Meet the SFS Musicians: Violinist Chen Zhao

Chen Zhao

Violin
SFS member: 2000
Hometown: Shanghai, China

Chen Zhao got off to an unorthodox start as a violin student. “When I was three, I lived in a small one-bedroom house in Shanghai with my parents, grandparents, and my uncle and aunt. My uncle, Ronghao Nie, used to practice the violin in our bathroom, so I would stand outside the bathroom door and sing the tunes as he was playing. Iʼd also imitate his playing with a pencil box and a chopstick.” Soon his uncle was teaching him in earnest, on a real violin, with a truly inspiring pedagogical technique. “Sheet music wasnʼt readily available in China in the 1980s, so my uncle used to compose a song every day and leave it on my music stand for me to play when I woke up in the morning.” After lessons with Jia-xiang Zhou, a violinist with the Shanghai Symphony, Chen entered the Shanghai Conservatory of Music Elementary Division at age eight, to study with Jiyang Zhao.

At age twelve, Chen took a giant step in his musical development: He moved to Santa Monica to study at the Crossroads School...without his parents. “I was alone, and it was one of the hardest things I have ever done. But violin was my solace when I was lonely. I stayed with many wonderful host families and learned English very quickly, in order to catch up with classes at school.”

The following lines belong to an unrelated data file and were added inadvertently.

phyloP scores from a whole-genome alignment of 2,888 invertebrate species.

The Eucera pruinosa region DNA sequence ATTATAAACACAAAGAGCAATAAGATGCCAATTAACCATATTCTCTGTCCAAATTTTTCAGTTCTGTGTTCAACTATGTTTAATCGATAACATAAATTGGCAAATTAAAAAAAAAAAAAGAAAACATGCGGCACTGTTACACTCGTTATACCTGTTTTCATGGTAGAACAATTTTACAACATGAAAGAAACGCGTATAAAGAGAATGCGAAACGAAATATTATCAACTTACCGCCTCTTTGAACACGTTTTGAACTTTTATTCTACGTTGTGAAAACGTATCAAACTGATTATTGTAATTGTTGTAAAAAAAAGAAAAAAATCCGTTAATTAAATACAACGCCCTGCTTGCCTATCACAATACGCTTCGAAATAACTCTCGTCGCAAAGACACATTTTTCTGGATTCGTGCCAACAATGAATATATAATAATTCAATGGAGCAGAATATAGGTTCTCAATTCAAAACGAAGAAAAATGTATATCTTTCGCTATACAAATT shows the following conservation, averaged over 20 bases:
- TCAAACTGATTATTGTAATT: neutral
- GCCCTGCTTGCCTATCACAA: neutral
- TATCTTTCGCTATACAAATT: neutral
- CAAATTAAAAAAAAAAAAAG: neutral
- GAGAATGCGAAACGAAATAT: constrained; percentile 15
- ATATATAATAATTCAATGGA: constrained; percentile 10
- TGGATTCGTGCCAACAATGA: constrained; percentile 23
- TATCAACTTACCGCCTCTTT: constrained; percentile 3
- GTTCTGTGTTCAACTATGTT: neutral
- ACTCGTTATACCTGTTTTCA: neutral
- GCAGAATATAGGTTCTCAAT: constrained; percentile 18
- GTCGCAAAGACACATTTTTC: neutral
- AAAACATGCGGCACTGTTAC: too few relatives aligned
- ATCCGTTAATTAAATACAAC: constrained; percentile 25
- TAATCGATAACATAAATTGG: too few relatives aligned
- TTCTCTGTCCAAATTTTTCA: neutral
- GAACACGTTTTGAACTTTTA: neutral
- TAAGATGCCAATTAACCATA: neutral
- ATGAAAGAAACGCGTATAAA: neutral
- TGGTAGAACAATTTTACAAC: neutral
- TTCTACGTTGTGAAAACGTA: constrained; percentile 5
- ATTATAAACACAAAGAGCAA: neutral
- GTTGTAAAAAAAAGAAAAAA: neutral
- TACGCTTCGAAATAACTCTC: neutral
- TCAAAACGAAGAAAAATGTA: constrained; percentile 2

Photo: Stefan Cohen

Despite the difficulty of being on his own, Chen thrived at the Crossroads School. “It was an incredible group of young musicians. There was an amazing chamber orchestra, and we played chamber music, gave recitals, went on tours in the US; we even made a few recordings.”

Chen went on to study with Felix Galimir at the Curtis Institute of Music, and Camilla Wicks at the San Francisco Conservatory. He earned a spot in Michael Tilson Thomas’s New World Symphony, followed by the SFS, which he joined full time in 2000.

It was at Curtis where Chen had his “a ha!” moment about teaching. “My very first student was a twelve-year-old violinist. I still remember that she and her mother came to my Curtis graduation recital. It was very sweet of them.” And it planted the seeds for a love of teaching that persists to this day in his work on the faculty of the San Francisco Conservatory and as a coach with the SFS Youth Orchestra.

“Teaching makes you think about each step you do to play a certain phrase or a passage. It trains your ears to look for imperfections, to find creative solutions for technical problems, and make phrasing natural and convincing. It pushes me to be creative, logical, and efficient. Not only am I passing down traditions and techniques I’ve learned from my mentors, I’m also learning a lot from my students.”

As important as lessons are, Chen also advises his students to go to as many concerts as possible. “Recordings and live performances are equally inspiring. But since we are performing artists, itʼs fun to open your eyes and watch how people play. Sometimes I catch great fingerings or bow techniques that I would not get from listening to recordings. It also helps you realize how much live acoustics affect your playing and the listenerʼs experience. Having enthusiastic audiences and being in a great concert hall are very much a part of music making!”

 

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